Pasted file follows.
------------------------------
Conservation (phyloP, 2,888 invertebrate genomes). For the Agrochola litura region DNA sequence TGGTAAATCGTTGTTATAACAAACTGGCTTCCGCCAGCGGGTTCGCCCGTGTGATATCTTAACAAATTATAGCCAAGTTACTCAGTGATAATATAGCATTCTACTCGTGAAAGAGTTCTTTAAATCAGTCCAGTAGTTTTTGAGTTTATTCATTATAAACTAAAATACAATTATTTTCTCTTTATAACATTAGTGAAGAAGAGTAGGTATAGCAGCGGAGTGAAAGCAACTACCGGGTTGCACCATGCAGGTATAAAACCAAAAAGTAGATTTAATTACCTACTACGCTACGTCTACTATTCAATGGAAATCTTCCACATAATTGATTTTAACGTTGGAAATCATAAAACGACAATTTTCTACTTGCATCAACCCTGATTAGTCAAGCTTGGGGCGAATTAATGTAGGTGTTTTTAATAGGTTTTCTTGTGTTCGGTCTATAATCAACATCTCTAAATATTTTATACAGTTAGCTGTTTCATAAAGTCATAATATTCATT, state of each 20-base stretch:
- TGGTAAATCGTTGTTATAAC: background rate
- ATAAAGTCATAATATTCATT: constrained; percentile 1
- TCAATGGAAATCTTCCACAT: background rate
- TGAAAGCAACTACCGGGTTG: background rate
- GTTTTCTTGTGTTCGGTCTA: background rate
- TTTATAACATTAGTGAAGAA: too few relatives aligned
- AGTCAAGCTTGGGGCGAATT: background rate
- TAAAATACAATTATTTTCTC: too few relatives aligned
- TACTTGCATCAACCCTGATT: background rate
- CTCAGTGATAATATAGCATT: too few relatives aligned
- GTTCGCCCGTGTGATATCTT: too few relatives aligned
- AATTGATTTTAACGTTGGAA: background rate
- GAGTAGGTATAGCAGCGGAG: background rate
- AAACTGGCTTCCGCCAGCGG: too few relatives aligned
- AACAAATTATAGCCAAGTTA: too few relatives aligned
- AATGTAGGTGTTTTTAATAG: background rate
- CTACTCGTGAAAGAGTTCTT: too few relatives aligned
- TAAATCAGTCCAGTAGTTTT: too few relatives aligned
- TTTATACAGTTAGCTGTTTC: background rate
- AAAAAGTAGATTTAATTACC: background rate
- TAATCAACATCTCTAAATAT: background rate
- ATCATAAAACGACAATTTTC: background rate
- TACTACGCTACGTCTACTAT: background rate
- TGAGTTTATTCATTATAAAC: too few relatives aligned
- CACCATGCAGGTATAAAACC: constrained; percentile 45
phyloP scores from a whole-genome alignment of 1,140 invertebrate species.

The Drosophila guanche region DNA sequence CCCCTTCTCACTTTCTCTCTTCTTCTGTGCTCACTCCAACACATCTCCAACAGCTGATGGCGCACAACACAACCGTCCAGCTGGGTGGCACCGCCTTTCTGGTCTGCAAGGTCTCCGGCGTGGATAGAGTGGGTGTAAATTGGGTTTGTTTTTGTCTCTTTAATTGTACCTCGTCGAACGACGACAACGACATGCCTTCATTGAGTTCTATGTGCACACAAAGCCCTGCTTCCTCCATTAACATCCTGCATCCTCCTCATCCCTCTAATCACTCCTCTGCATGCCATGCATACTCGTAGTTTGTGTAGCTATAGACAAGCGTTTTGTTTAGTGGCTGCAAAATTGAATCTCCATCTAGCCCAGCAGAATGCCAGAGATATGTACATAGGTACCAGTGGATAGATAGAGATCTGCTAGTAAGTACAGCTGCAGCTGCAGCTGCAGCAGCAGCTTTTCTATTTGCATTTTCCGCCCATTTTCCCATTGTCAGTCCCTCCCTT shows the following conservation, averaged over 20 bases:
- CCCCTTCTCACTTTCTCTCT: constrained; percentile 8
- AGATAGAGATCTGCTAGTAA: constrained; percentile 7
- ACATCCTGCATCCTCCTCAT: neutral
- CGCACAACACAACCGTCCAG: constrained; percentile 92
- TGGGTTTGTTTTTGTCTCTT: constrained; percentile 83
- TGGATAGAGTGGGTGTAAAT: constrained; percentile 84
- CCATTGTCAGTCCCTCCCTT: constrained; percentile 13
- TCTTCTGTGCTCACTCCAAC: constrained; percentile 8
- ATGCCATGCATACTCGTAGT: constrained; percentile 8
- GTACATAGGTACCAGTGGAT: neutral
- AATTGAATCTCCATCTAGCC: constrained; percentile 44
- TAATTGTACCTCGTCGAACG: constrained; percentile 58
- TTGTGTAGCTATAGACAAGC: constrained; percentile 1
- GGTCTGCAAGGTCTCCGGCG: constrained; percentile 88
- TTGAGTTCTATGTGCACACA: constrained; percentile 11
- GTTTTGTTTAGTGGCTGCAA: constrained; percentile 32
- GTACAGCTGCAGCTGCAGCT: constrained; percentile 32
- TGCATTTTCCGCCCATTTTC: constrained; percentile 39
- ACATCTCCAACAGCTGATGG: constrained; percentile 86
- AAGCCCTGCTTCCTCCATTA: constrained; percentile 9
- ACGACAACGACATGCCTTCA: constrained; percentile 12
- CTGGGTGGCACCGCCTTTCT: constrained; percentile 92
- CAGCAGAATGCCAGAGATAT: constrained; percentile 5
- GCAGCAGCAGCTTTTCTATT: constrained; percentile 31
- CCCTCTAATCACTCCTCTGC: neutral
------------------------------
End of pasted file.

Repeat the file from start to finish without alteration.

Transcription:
Conservation (phyloP, 2,888 invertebrate genomes). For the Agrochola litura region DNA sequence TGGTAAATCGTTGTTATAACAAACTGGCTTCCGCCAGCGGGTTCGCCCGTGTGATATCTTAACAAATTATAGCCAAGTTACTCAGTGATAATATAGCATTCTACTCGTGAAAGAGTTCTTTAAATCAGTCCAGTAGTTTTTGAGTTTATTCATTATAAACTAAAATACAATTATTTTCTCTTTATAACATTAGTGAAGAAGAGTAGGTATAGCAGCGGAGTGAAAGCAACTACCGGGTTGCACCATGCAGGTATAAAACCAAAAAGTAGATTTAATTACCTACTACGCTACGTCTACTATTCAATGGAAATCTTCCACATAATTGATTTTAACGTTGGAAATCATAAAACGACAATTTTCTACTTGCATCAACCCTGATTAGTCAAGCTTGGGGCGAATTAATGTAGGTGTTTTTAATAGGTTTTCTTGTGTTCGGTCTATAATCAACATCTCTAAATATTTTATACAGTTAGCTGTTTCATAAAGTCATAATATTCATT, state of each 20-base stretch:
- TGGTAAATCGTTGTTATAAC: background rate
- ATAAAGTCATAATATTCATT: constrained; percentile 1
- TCAATGGAAATCTTCCACAT: background rate
- TGAAAGCAACTACCGGGTTG: background rate
- GTTTTCTTGTGTTCGGTCTA: background rate
- TTTATAACATTAGTGAAGAA: too few relatives aligned
- AGTCAAGCTTGGGGCGAATT: background rate
- TAAAATACAATTATTTTCTC: too few relatives aligned
- TACTTGCATCAACCCTGATT: background rate
- CTCAGTGATAATATAGCATT: too few relatives aligned
- GTTCGCCCGTGTGATATCTT: too few relatives aligned
- AATTGATTTTAACGTTGGAA: background rate
- GAGTAGGTATAGCAGCGGAG: background rate
- AAACTGGCTTCCGCCAGCGG: too few relatives aligned
- AACAAATTATAGCCAAGTTA: too few relatives aligned
- AATGTAGGTGTTTTTAATAG: background rate
- CTACTCGTGAAAGAGTTCTT: too few relatives aligned
- TAAATCAGTCCAGTAGTTTT: too few relatives aligned
- TTTATACAGTTAGCTGTTTC: background rate
- AAAAAGTAGATTTAATTACC: background rate
- TAATCAACATCTCTAAATAT: background rate
- ATCATAAAACGACAATTTTC: background rate
- TACTACGCTACGTCTACTAT: background rate
- TGAGTTTATTCATTATAAAC: too few relatives aligned
- CACCATGCAGGTATAAAACC: constrained; percentile 45
phyloP scores from a whole-genome alignment of 1,140 invertebrate species.

The Drosophila guanche region DNA sequence CCCCTTCTCACTTTCTCTCTTCTTCTGTGCTCACTCCAACACATCTCCAACAGCTGATGGCGCACAACACAACCGTCCAGCTGGGTGGCACCGCCTTTCTGGTCTGCAAGGTCTCCGGCGTGGATAGAGTGGGTGTAAATTGGGTTTGTTTTTGTCTCTTTAATTGTACCTCGTCGAACGACGACAACGACATGCCTTCATTGAGTTCTATGTGCACACAAAGCCCTGCTTCCTCCATTAACATCCTGCATCCTCCTCATCCCTCTAATCACTCCTCTGCATGCCATGCATACTCGTAGTTTGTGTAGCTATAGACAAGCGTTTTGTTTAGTGGCTGCAAAATTGAATCTCCATCTAGCCCAGCAGAATGCCAGAGATATGTACATAGGTACCAGTGGATAGATAGAGATCTGCTAGTAAGTACAGCTGCAGCTGCAGCTGCAGCAGCAGCTTTTCTATTTGCATTTTCCGCCCATTTTCCCATTGTCAGTCCCTCCCTT shows the following conservation, averaged over 20 bases:
- CCCCTTCTCACTTTCTCTCT: constrained; percentile 8
- AGATAGAGATCTGCTAGTAA: constrained; percentile 7
- ACATCCTGCATCCTCCTCAT: neutral
- CGCACAACACAACCGTCCAG: constrained; percentile 92
- TGGGTTTGTTTTTGTCTCTT: constrained; percentile 83
- TGGATAGAGTGGGTGTAAAT: constrained; percentile 84
- CCATTGTCAGTCCCTCCCTT: constrained; percentile 13
- TCTTCTGTGCTCACTCCAAC: constrained; percentile 8
- ATGCCATGCATACTCGTAGT: constrained; percentile 8
- GTACATAGGTACCAGTGGAT: neutral
- AATTGAATCTCCATCTAGCC: constrained; percentile 44
- TAATTGTACCTCGTCGAACG: constrained; percentile 58
- TTGTGTAGCTATAGACAAGC: constrained; percentile 1
- GGTCTGCAAGGTCTCCGGCG: constrained; percentile 88
- TTGAGTTCTATGTGCACACA: constrained; percentile 11
- GTTTTGTTTAGTGGCTGCAA: constrained; percentile 32
- GTACAGCTGCAGCTGCAGCT: constrained; percentile 32
- TGCATTTTCCGCCCATTTTC: constrained; percentile 39
- ACATCTCCAACAGCTGATGG: constrained; percentile 86
- AAGCCCTGCTTCCTCCATTA: constrained; percentile 9
- ACGACAACGACATGCCTTCA: constrained; percentile 12
- CTGGGTGGCACCGCCTTTCT: constrained; percentile 92
- CAGCAGAATGCCAGAGATAT: constrained; percentile 5
- GCAGCAGCAGCTTTTCTATT: constrained; percentile 31
- CCCTCTAATCACTCCTCTGC: neutral